The frenzied audience does not have to wait long for the encore, an energetic version of the ancient Roundabout, the fourth track already from "Fragile" is received with much applause by a capacity crowd in Utrecht. The band looks genuinely pleased and surprised with the reaction of the fans. A view at the setlist of the gig the night before at the Ancienne Belgique in Brussels, shows that there is no deviation from the standard performance, so this was actually the final number. A tightly directed and highly professional show, it must be said. The band manages to play for more than two and a half hours without a break, not bad at all.

After a long US tour, with 36 appearances, starting in October and ending in December, this was the last show of the European leg of the world tour. Now it's time to recharge the batteries for the last series of shows in Japan in mid-April, with, as final chord, acting as headliner at the Night of the Prog Festival at Loreley in July.

To summarize, we just witnessed a solid and highly professional performance by the prog icons. At the same time we can also conclude that the magic has gone, unfortunately. Incidentally, the band is reportedly busy writing and recording new songs, interesting to hear in which direction the music will move.

Review: Alex Driessen © 2017

Pink Project Paard van Troje Den Haag Saturday 18 March 2017: Pigs will fly in the Hague


In recent years I’ve seen Pink Project perform several times and often in special places like the garden of the Peace Palace and the Omnimax theatre, both in my hometown The Hague. This time the authentic The Hague pop temple Paard van Troje (Trojan Horse) was the scene of the action.

The tribute band, founded some 23 years ago by Peter Chattelin, has been working hard for years now. After many highlights there is still one to come this year: in September the band plays the Ahoy in Rotterdam, and not for the first time. But first there’s the show at the Paard. Besides Chattelin, lead guitarist Ruud Verwijk, part of the band since 2005, is of great importance to the sound of the band. Playing his black Fender Stratocaster David Gilmour Relic Custom Shop, identical to the instrument used by the legendary Englishman since 1970, he manages to get eerily close to his hero’s guitar sound, no easy job.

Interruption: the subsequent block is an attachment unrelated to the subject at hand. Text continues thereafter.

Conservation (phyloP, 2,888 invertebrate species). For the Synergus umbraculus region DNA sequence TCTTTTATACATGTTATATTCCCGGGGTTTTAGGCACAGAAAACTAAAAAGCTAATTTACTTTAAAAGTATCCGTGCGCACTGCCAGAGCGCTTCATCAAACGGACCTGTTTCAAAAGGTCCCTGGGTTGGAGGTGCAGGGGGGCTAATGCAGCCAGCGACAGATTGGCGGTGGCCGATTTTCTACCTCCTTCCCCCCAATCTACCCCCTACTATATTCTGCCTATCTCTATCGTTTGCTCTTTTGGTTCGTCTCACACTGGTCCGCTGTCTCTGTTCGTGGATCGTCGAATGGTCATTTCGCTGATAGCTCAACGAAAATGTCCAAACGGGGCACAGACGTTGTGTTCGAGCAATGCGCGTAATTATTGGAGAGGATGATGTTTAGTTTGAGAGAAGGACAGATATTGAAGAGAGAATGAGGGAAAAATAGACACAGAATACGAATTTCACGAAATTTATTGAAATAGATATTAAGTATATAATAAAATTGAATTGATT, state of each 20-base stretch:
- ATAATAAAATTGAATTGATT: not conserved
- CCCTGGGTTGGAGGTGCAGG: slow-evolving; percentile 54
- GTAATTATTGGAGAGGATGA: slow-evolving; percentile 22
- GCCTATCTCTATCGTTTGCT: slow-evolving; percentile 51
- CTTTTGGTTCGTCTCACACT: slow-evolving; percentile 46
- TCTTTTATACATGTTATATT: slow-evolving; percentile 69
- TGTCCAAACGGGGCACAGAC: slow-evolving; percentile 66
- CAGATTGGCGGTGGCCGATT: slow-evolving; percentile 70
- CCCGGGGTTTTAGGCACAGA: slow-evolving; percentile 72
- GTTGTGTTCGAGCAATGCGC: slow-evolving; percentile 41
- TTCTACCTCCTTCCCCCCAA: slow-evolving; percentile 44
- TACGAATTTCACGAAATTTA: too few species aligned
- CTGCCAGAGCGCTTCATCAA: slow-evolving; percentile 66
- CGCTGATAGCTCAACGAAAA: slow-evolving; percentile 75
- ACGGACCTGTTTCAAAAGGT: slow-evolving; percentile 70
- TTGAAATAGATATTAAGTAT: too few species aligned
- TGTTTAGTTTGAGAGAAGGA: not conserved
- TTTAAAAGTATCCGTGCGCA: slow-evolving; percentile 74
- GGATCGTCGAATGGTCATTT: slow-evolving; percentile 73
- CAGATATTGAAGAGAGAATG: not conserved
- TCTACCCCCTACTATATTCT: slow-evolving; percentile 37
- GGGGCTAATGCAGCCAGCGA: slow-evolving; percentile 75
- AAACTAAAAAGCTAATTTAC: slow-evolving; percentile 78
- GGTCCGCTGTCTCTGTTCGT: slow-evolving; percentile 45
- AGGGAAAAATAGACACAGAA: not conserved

The band has chosen to center stage the Pink Floyd album "Animals" this time. "Animals" dates from 1977 and is one of the best but also darkest albums by Pink Floyd. It is a concept album, somewhere along the line inspiration was drawn from George Orwell’s Animal Farm. Just as in the book, animals are used to describe human behavior. And I will have to state here and now that it’s my favorite Pink Floyd album of all time, ranking high in my personal top 10. One more reason therefore to look forward with much anticipation towards the gig at the Paard.

It turns out to be rather difficult to gain access to the stately building at the Prinsegracht in the center of The Hague. Long queues formed in rain and wind,  even around the corner of Boekhorststraat, the doors won’t open till exactly seven thirty. It must be said, the hall filled pretty quickly and what I had not thought possible turned out to be true: the show began punctually at eight. There is an atmosphere of anticipation in the room, this was going to be a real party.

Pink Project kicks off with some tracks from "The Wall", successively In the Flesh?, Another Brick In The Wall Pt 2, with the famous guitar solo, and Mother, with a lead role for the background singers. This is obviously a home game for Chattelin and friends, the band hails from The Hague, it is pleasantly busy in the almost sold out Paard with an estimated 1,000 enthusiasts.

During What Do You Want From Me, Charles Dehue, who takes on Gilmour’s voice, and new guitarist Hans Hendrik, steal the show. Sorrow, a gloomy song, with its heavy guitar by Verwijk, is enhanced by a great light show. The relatively unknown Cymbaline from "Music From the Film More" from 1969, is a surprising choice, to say the least. An extremely noisy room ultimately turns quiet during the organ solo, after which we are treated to the acoustic intro to Fat Old Sun from "Atom Heart Mother", including wonderfully distorted guitar solo by Hans Hendrik.

After this, the instrumental One Of These Days follows, including heavy bass and Dr. Who theme. The vocals during Have A Cigar are somewhat mediocre, unfortunately, but that is again more than compensated by Brain Damage/Eclipse from the classic "Dark Side Of The Moon” with lead vocals by Peter Chattelin. Time for a short break.

After the break, it's time for "Animals", previously announced as the central part of the show. Just as it should opened with the acoustic Pigs On The Wing Pt 1 with film and photographs of Battersea Power Station, the former coal plant on the Thames, with the famous pig floating between the huge chimneys, up on the big screen.